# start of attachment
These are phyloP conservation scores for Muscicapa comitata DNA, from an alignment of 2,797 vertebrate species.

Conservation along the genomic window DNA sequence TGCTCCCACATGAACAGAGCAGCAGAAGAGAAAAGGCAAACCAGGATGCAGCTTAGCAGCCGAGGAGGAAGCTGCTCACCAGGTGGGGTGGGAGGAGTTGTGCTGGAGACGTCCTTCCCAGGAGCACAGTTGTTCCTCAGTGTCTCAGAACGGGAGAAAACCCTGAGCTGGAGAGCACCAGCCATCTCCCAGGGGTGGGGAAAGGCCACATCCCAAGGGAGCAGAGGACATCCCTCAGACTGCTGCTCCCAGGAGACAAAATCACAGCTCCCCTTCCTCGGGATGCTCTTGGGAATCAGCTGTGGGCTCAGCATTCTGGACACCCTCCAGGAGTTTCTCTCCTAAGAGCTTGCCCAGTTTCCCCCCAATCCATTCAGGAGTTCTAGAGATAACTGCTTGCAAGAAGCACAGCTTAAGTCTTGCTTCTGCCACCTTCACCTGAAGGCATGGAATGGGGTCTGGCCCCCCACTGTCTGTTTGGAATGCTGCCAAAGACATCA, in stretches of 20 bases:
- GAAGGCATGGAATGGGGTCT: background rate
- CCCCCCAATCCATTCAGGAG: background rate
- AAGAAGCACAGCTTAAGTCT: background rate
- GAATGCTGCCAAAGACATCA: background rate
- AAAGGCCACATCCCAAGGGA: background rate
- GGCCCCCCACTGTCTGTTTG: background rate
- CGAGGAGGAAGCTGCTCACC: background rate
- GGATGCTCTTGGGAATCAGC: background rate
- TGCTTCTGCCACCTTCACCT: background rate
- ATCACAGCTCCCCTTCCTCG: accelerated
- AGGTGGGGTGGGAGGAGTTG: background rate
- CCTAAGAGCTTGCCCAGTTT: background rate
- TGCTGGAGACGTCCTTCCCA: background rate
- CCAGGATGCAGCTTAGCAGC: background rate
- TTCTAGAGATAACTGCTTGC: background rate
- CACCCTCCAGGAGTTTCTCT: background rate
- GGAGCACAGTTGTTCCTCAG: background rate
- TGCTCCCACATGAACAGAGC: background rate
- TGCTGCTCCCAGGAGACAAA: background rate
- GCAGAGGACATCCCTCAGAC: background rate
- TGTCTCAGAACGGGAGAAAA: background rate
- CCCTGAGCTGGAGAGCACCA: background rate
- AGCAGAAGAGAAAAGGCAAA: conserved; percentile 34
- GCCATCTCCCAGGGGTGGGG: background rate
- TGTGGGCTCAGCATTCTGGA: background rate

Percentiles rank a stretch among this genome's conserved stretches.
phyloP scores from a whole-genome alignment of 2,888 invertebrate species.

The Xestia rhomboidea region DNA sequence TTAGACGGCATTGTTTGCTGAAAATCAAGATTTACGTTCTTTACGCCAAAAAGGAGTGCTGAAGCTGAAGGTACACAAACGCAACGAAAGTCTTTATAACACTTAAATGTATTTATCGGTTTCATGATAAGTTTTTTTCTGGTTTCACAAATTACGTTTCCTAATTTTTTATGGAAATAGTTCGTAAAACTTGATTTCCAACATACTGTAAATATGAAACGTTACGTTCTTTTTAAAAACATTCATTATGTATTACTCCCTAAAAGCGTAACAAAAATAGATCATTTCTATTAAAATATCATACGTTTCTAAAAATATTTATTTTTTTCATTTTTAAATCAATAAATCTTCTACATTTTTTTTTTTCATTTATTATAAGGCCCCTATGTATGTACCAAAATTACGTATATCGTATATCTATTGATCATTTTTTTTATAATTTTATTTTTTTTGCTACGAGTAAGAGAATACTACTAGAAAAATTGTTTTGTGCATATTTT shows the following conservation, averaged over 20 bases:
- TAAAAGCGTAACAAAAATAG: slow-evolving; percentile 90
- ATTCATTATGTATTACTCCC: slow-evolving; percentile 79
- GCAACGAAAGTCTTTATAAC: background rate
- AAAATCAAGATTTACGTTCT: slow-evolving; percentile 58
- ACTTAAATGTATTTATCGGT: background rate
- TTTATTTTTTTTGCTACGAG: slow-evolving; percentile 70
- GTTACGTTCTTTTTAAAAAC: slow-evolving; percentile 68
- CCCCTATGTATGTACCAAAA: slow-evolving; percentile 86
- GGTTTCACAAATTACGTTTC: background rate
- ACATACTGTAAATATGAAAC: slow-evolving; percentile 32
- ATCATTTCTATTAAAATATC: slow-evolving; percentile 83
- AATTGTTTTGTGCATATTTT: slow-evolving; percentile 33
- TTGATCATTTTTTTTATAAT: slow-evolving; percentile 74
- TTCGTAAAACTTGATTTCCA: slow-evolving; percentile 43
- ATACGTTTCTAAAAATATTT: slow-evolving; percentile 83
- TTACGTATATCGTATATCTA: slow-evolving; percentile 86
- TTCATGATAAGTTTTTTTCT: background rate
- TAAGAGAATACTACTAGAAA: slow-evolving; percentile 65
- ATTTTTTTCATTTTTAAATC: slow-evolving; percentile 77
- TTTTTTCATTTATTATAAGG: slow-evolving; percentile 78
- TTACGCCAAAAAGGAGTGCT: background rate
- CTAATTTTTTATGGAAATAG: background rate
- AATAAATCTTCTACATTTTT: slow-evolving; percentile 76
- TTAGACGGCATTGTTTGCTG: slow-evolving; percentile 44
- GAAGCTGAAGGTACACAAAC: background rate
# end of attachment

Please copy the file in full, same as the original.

These are phyloP conservation scores for Muscicapa comitata DNA, from an alignment of 2,797 vertebrate species.

Conservation along the genomic window DNA sequence TGCTCCCACATGAACAGAGCAGCAGAAGAGAAAAGGCAAACCAGGATGCAGCTTAGCAGCCGAGGAGGAAGCTGCTCACCAGGTGGGGTGGGAGGAGTTGTGCTGGAGACGTCCTTCCCAGGAGCACAGTTGTTCCTCAGTGTCTCAGAACGGGAGAAAACCCTGAGCTGGAGAGCACCAGCCATCTCCCAGGGGTGGGGAAAGGCCACATCCCAAGGGAGCAGAGGACATCCCTCAGACTGCTGCTCCCAGGAGACAAAATCACAGCTCCCCTTCCTCGGGATGCTCTTGGGAATCAGCTGTGGGCTCAGCATTCTGGACACCCTCCAGGAGTTTCTCTCCTAAGAGCTTGCCCAGTTTCCCCCCAATCCATTCAGGAGTTCTAGAGATAACTGCTTGCAAGAAGCACAGCTTAAGTCTTGCTTCTGCCACCTTCACCTGAAGGCATGGAATGGGGTCTGGCCCCCCACTGTCTGTTTGGAATGCTGCCAAAGACATCA, in stretches of 20 bases:
- GAAGGCATGGAATGGGGTCT: background rate
- CCCCCCAATCCATTCAGGAG: background rate
- AAGAAGCACAGCTTAAGTCT: background rate
- GAATGCTGCCAAAGACATCA: background rate
- AAAGGCCACATCCCAAGGGA: background rate
- GGCCCCCCACTGTCTGTTTG: background rate
- CGAGGAGGAAGCTGCTCACC: background rate
- GGATGCTCTTGGGAATCAGC: background rate
- TGCTTCTGCCACCTTCACCT: background rate
- ATCACAGCTCCCCTTCCTCG: accelerated
- AGGTGGGGTGGGAGGAGTTG: background rate
- CCTAAGAGCTTGCCCAGTTT: background rate
- TGCTGGAGACGTCCTTCCCA: background rate
- CCAGGATGCAGCTTAGCAGC: background rate
- TTCTAGAGATAACTGCTTGC: background rate
- CACCCTCCAGGAGTTTCTCT: background rate
- GGAGCACAGTTGTTCCTCAG: background rate
- TGCTCCCACATGAACAGAGC: background rate
- TGCTGCTCCCAGGAGACAAA: background rate
- GCAGAGGACATCCCTCAGAC: background rate
- TGTCTCAGAACGGGAGAAAA: background rate
- CCCTGAGCTGGAGAGCACCA: background rate
- AGCAGAAGAGAAAAGGCAAA: conserved; percentile 34
- GCCATCTCCCAGGGGTGGGG: background rate
- TGTGGGCTCAGCATTCTGGA: background rate

Percentiles rank a stretch among this genome's conserved stretches.
phyloP scores from a whole-genome alignment of 2,888 invertebrate species.

The Xestia rhomboidea region DNA sequence TTAGACGGCATTGTTTGCTGAAAATCAAGATTTACGTTCTTTACGCCAAAAAGGAGTGCTGAAGCTGAAGGTACACAAACGCAACGAAAGTCTTTATAACACTTAAATGTATTTATCGGTTTCATGATAAGTTTTTTTCTGGTTTCACAAATTACGTTTCCTAATTTTTTATGGAAATAGTTCGTAAAACTTGATTTCCAACATACTGTAAATATGAAACGTTACGTTCTTTTTAAAAACATTCATTATGTATTACTCCCTAAAAGCGTAACAAAAATAGATCATTTCTATTAAAATATCATACGTTTCTAAAAATATTTATTTTTTTCATTTTTAAATCAATAAATCTTCTACATTTTTTTTTTTCATTTATTATAAGGCCCCTATGTATGTACCAAAATTACGTATATCGTATATCTATTGATCATTTTTTTTATAATTTTATTTTTTTTGCTACGAGTAAGAGAATACTACTAGAAAAATTGTTTTGTGCATATTTT shows the following conservation, averaged over 20 bases:
- TAAAAGCGTAACAAAAATAG: slow-evolving; percentile 90
- ATTCATTATGTATTACTCCC: slow-evolving; percentile 79
- GCAACGAAAGTCTTTATAAC: background rate
- AAAATCAAGATTTACGTTCT: slow-evolving; percentile 58
- ACTTAAATGTATTTATCGGT: background rate
- TTTATTTTTTTTGCTACGAG: slow-evolving; percentile 70
- GTTACGTTCTTTTTAAAAAC: slow-evolving; percentile 68
- CCCCTATGTATGTACCAAAA: slow-evolving; percentile 86
- GGTTTCACAAATTACGTTTC: background rate
- ACATACTGTAAATATGAAAC: slow-evolving; percentile 32
- ATCATTTCTATTAAAATATC: slow-evolving; percentile 83
- AATTGTTTTGTGCATATTTT: slow-evolving; percentile 33
- TTGATCATTTTTTTTATAAT: slow-evolving; percentile 74
- TTCGTAAAACTTGATTTCCA: slow-evolving; percentile 43
- ATACGTTTCTAAAAATATTT: slow-evolving; percentile 83
- TTACGTATATCGTATATCTA: slow-evolving; percentile 86
- TTCATGATAAGTTTTTTTCT: background rate
- TAAGAGAATACTACTAGAAA: slow-evolving; percentile 65
- ATTTTTTTCATTTTTAAATC: slow-evolving; percentile 77
- TTTTTTCATTTATTATAAGG: slow-evolving; percentile 78
- TTACGCCAAAAAGGAGTGCT: background rate
- CTAATTTTTTATGGAAATAG: background rate
- AATAAATCTTCTACATTTTT: slow-evolving; percentile 76
- TTAGACGGCATTGTTTGCTG: slow-evolving; percentile 44
- GAAGCTGAAGGTACACAAAC: background rate